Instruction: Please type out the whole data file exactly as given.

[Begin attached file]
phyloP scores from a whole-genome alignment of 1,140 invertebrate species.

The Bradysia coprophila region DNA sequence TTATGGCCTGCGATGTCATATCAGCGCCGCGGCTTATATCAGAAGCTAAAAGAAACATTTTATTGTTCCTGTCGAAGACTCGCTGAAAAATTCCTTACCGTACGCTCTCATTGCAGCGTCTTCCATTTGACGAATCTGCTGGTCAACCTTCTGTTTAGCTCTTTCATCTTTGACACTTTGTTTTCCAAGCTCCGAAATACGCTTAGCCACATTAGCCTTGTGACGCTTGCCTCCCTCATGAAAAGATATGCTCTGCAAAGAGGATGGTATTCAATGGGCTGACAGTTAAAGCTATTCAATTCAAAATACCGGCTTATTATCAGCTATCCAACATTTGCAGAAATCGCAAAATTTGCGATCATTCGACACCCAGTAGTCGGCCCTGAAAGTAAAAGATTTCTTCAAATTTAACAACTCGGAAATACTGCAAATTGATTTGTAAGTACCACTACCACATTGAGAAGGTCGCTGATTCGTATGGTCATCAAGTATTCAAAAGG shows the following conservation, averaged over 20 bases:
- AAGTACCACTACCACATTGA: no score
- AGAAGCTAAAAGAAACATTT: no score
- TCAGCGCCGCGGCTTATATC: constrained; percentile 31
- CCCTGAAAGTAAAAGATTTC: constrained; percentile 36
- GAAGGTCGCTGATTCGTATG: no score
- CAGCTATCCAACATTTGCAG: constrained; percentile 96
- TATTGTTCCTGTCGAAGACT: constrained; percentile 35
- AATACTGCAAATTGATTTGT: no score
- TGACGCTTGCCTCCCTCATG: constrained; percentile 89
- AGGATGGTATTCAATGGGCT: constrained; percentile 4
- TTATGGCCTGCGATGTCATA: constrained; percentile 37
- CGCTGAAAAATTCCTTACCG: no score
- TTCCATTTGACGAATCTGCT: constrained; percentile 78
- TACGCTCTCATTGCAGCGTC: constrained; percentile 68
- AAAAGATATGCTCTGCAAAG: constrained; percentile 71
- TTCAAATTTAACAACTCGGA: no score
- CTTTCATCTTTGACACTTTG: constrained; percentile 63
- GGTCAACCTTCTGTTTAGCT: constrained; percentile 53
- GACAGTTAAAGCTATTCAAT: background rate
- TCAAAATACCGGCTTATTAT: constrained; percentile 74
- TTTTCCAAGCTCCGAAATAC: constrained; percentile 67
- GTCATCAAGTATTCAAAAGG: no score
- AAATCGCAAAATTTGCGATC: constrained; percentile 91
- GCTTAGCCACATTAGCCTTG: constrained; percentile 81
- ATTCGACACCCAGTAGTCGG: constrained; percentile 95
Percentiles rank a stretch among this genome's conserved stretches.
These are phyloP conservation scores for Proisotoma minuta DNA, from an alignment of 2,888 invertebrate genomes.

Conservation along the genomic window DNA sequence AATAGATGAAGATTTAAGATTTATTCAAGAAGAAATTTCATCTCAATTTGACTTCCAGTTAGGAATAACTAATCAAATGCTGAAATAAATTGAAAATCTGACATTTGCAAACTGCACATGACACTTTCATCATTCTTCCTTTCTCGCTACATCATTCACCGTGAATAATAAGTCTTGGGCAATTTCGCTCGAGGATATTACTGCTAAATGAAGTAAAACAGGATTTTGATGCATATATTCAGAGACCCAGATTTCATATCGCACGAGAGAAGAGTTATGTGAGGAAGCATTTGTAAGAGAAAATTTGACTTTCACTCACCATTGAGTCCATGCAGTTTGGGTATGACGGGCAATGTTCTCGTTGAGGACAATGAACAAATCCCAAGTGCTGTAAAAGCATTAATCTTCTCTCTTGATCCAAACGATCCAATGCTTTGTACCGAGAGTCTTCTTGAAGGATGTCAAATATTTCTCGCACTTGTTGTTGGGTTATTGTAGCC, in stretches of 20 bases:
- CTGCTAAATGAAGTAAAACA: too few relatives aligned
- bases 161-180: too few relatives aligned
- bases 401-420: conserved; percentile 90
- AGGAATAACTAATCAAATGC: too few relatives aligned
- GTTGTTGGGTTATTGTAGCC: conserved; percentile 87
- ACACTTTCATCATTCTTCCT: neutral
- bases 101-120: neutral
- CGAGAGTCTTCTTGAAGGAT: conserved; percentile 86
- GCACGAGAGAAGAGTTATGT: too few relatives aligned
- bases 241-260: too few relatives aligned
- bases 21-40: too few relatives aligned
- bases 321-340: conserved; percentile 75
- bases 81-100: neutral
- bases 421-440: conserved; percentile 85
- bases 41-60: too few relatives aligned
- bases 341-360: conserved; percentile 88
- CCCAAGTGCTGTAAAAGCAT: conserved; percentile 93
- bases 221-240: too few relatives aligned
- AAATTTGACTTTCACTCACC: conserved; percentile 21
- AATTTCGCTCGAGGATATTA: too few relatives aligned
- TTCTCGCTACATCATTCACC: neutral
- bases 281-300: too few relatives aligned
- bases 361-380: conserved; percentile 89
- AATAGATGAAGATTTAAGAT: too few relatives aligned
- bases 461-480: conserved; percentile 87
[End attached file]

phyloP scores from a whole-genome alignment of 1,140 invertebrate species.

The Bradysia coprophila region DNA sequence TTATGGCCTGCGATGTCATATCAGCGCCGCGGCTTATATCAGAAGCTAAAAGAAACATTTTATTGTTCCTGTCGAAGACTCGCTGAAAAATTCCTTACCGTACGCTCTCATTGCAGCGTCTTCCATTTGACGAATCTGCTGGTCAACCTTCTGTTTAGCTCTTTCATCTTTGACACTTTGTTTTCCAAGCTCCGAAATACGCTTAGCCACATTAGCCTTGTGACGCTTGCCTCCCTCATGAAAAGATATGCTCTGCAAAGAGGATGGTATTCAATGGGCTGACAGTTAAAGCTATTCAATTCAAAATACCGGCTTATTATCAGCTATCCAACATTTGCAGAAATCGCAAAATTTGCGATCATTCGACACCCAGTAGTCGGCCCTGAAAGTAAAAGATTTCTTCAAATTTAACAACTCGGAAATACTGCAAATTGATTTGTAAGTACCACTACCACATTGAGAAGGTCGCTGATTCGTATGGTCATCAAGTATTCAAAAGG shows the following conservation, averaged over 20 bases:
- AAGTACCACTACCACATTGA: no score
- AGAAGCTAAAAGAAACATTT: no score
- TCAGCGCCGCGGCTTATATC: constrained; percentile 31
- CCCTGAAAGTAAAAGATTTC: constrained; percentile 36
- GAAGGTCGCTGATTCGTATG: no score
- CAGCTATCCAACATTTGCAG: constrained; percentile 96
- TATTGTTCCTGTCGAAGACT: constrained; percentile 35
- AATACTGCAAATTGATTTGT: no score
- TGACGCTTGCCTCCCTCATG: constrained; percentile 89
- AGGATGGTATTCAATGGGCT: constrained; percentile 4
- TTATGGCCTGCGATGTCATA: constrained; percentile 37
- CGCTGAAAAATTCCTTACCG: no score
- TTCCATTTGACGAATCTGCT: constrained; percentile 78
- TACGCTCTCATTGCAGCGTC: constrained; percentile 68
- AAAAGATATGCTCTGCAAAG: constrained; percentile 71
- TTCAAATTTAACAACTCGGA: no score
- CTTTCATCTTTGACACTTTG: constrained; percentile 63
- GGTCAACCTTCTGTTTAGCT: constrained; percentile 53
- GACAGTTAAAGCTATTCAAT: background rate
- TCAAAATACCGGCTTATTAT: constrained; percentile 74
- TTTTCCAAGCTCCGAAATAC: constrained; percentile 67
- GTCATCAAGTATTCAAAAGG: no score
- AAATCGCAAAATTTGCGATC: constrained; percentile 91
- GCTTAGCCACATTAGCCTTG: constrained; percentile 81
- ATTCGACACCCAGTAGTCGG: constrained; percentile 95
Percentiles rank a stretch among this genome's conserved stretches.
These are phyloP conservation scores for Proisotoma minuta DNA, from an alignment of 2,888 invertebrate genomes.

Conservation along the genomic window DNA sequence AATAGATGAAGATTTAAGATTTATTCAAGAAGAAATTTCATCTCAATTTGACTTCCAGTTAGGAATAACTAATCAAATGCTGAAATAAATTGAAAATCTGACATTTGCAAACTGCACATGACACTTTCATCATTCTTCCTTTCTCGCTACATCATTCACCGTGAATAATAAGTCTTGGGCAATTTCGCTCGAGGATATTACTGCTAAATGAAGTAAAACAGGATTTTGATGCATATATTCAGAGACCCAGATTTCATATCGCACGAGAGAAGAGTTATGTGAGGAAGCATTTGTAAGAGAAAATTTGACTTTCACTCACCATTGAGTCCATGCAGTTTGGGTATGACGGGCAATGTTCTCGTTGAGGACAATGAACAAATCCCAAGTGCTGTAAAAGCATTAATCTTCTCTCTTGATCCAAACGATCCAATGCTTTGTACCGAGAGTCTTCTTGAAGGATGTCAAATATTTCTCGCACTTGTTGTTGGGTTATTGTAGCC, in stretches of 20 bases:
- CTGCTAAATGAAGTAAAACA: too few relatives aligned
- bases 161-180: too few relatives aligned
- bases 401-420: conserved; percentile 90
- AGGAATAACTAATCAAATGC: too few relatives aligned
- GTTGTTGGGTTATTGTAGCC: conserved; percentile 87
- ACACTTTCATCATTCTTCCT: neutral
- bases 101-120: neutral
- CGAGAGTCTTCTTGAAGGAT: conserved; percentile 86
- GCACGAGAGAAGAGTTATGT: too few relatives aligned
- bases 241-260: too few relatives aligned
- bases 21-40: too few relatives aligned
- bases 321-340: conserved; percentile 75
- bases 81-100: neutral
- bases 421-440: conserved; percentile 85
- bases 41-60: too few relatives aligned
- bases 341-360: conserved; percentile 88
- CCCAAGTGCTGTAAAAGCAT: conserved; percentile 93
- bases 221-240: too few relatives aligned
- AAATTTGACTTTCACTCACC: conserved; percentile 21
- AATTTCGCTCGAGGATATTA: too few relatives aligned
- TTCTCGCTACATCATTCACC: neutral
- bases 281-300: too few relatives aligned
- bases 361-380: conserved; percentile 89
- AATAGATGAAGATTTAAGAT: too few relatives aligned
- bases 461-480: conserved; percentile 87